Friday, January 27, 2017

Six Questions for John Sibley Williams, Co-Editor, The Inflectionist Review

The Inflectionist Review has a strong preference for non-linear work that carefully constructs ambiguity so that the reader can play an active role in the poem. In general, we commend the experimental, the worldly and universal, and eschew the inane, trendy, and overly personal. Work that reveals multiple layers with further readings. Though the editors have a special interest in shorter poems, we are open to longer works that adhere to our general philosophy. Multi-sectioned or thematically-linked poems are also accepted.” Read the complete guidelines here.

SQF: Why did you start this magazine?

John Sibley Williams: The Inflectionist Review was born from conversations between a few fellow poets, each believing that both extremes (overly narrative and overly experimental) carry the risk of being “poetry written more for the poet than the reader.” Of course, there are countless beautiful poems written in these styles, but there is a tendency for writers to write purely about themselves or to push boundaries in a way that exclude the reader. The middle ground is a place where each word means something to both writer and reader, where images can resonate across cultures, where interpretation is key. So TIR rather organically came together from these substantive talks.



SQF: What are the top three things you look for in a submission and why?



JSW: Linguistic beauty, conceptual ambition, and emotional resonance. The best pieces amalgamate all three, with words that leap off or singe the edges of the page, ideas that speak to larger human concerns in unexpected ways, and images that carry me somewhere, that break me—into tears, into anger, into catharsis, into outright celebration.




SQF: What most often turns you off to a submission?



JSW: Apart from obvious issues like sexism, racism, and other forms of prejudice, which one doesn’t see often in poetry but which sometimes rears its ugly head in subtle ways, the quickest way for work to be rejected is if it doesn’t conform to our rather straightforward guidelines. Strange fonts, incorrect number of poems, and submissions emailed rather than sent via our submission manager are all common issues. Also, as we read blindly, the poet’s name being included in the document is another telltale sign that he or she didn’t bother to read the guidelines. I hope this doesn’t sound like nitpicking, but publishing is based on mutual respect and appreciation. We hope submitters enjoy the journal, and we obviously love the work we publish. So when a submitter makes it obvious he or she did not read the guidelines, that presumed respect is broken.



SQF: Do you provide comments when you reject a submission?



JSW: If a submission comes close to publication, we often commend the poet and reference the piece that came closest. But, due to the number of submissions we receive, we usually don’t have the time to provide comments on rejected work.




SQF: Who are some of your favorite poets?



JSW: Oh boy, that’s always a question I fear. How does one list less than, say, fifty or a hundred? But if I narrow it down to poets whose collections came out in 2016, I’d say my favorites were Ocean Vuong’s Night Sky with Exit Wounds, Keith Leonard’s Ramshackle Ode, Safiya Sinclair’s Cannibal, Sjohnna McCray’s Rapture, Miriam Bird Greenberg’s In the Volcano's Mouth, Jamaal May’s The Big Book of Exit Strategies, and Francine J. Harris’ Play Dead.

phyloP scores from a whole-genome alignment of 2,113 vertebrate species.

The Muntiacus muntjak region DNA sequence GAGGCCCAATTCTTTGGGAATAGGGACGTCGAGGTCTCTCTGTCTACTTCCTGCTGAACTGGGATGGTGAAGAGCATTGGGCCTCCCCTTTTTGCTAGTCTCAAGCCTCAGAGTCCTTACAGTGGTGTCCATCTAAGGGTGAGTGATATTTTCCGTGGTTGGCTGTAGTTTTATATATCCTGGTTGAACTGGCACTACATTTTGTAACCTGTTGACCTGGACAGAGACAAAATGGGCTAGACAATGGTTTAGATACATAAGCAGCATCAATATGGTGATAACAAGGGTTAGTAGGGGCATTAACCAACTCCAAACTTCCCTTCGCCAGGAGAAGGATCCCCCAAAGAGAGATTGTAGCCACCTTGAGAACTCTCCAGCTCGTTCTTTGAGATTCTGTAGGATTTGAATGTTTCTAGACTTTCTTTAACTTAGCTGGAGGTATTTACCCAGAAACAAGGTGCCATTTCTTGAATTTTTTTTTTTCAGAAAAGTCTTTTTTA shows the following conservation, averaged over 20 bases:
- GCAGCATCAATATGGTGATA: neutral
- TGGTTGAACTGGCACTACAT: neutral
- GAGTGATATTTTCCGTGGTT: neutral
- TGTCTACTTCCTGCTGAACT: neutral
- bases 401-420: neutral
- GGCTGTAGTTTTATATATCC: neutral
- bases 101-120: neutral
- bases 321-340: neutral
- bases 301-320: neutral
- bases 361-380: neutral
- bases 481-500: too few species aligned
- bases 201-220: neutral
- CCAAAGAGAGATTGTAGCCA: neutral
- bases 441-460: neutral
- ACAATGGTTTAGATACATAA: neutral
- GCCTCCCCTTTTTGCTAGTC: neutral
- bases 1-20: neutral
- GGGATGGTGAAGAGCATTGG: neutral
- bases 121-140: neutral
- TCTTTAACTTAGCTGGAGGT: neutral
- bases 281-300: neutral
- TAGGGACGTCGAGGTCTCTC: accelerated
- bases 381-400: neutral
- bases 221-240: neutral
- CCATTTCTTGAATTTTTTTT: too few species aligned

SQF: What one question on this topic do you wish I'd asked that I didn't? And how would you answer it?

JSW: Do you have any tips for poets interested in submitting to The Inflectionist Review? Glad you asked.

Although this may seem like clichéd advice, poets should definitely read sample issues before submitting to us. Many journals have broad tastes or rotating editors or panels of students whose personal preferences vary greatly and overlap in unexpected places. However, TIR has a tight focus and only two like-minded editors. Our mission statement is clear. Every issue we receive many hundreds of “shotgun” submissions from poets who obviously are not familiar with the work we publish. As a writer myself, I get that approach. One cannot read every journal out there. And it often works with the kinds of journals I referenced earlier. But not with The Inflectionist Review. Familiarity with the journal is usually evident within the first few lines or stanzas. So, apart from formatting to the guidelines, the most important tip I can give is to enjoy a past issue or two and see if your work’s themes, structures, and styles communicate with our vision.

Thank you, John. We all appreciate you taking time from your busy schedule to participate in this project.

Friday, January 20, 2017

Six Questions for A. Molotkov, Co-Editor, The Inflectionist Review

Inflectionist Review has a strong preference for non-linear work that carefully constructs ambiguity so that the reader can play an active role in the poem. In general, we commend the experimental, the worldly and universal, and eschew the inane, trendy, and overly personal. Work that reveals multiple layers with further readings. Though the editors have a special interest in shorter poems, we are open to longer works that adhere to our general philosophy. Multi-sectioned or thematically-linked poems are also accepted.” Read the complete guidelines here.

SQF: Why did you start this magazine?

A Molotkov: My co-editor John Sibley Williams and I felt that one’s role in the literary world need not be limited to writing. Much is to be said for supporting others and building connections. Many writers serve as editors, which helps foster an understanding between the two roles.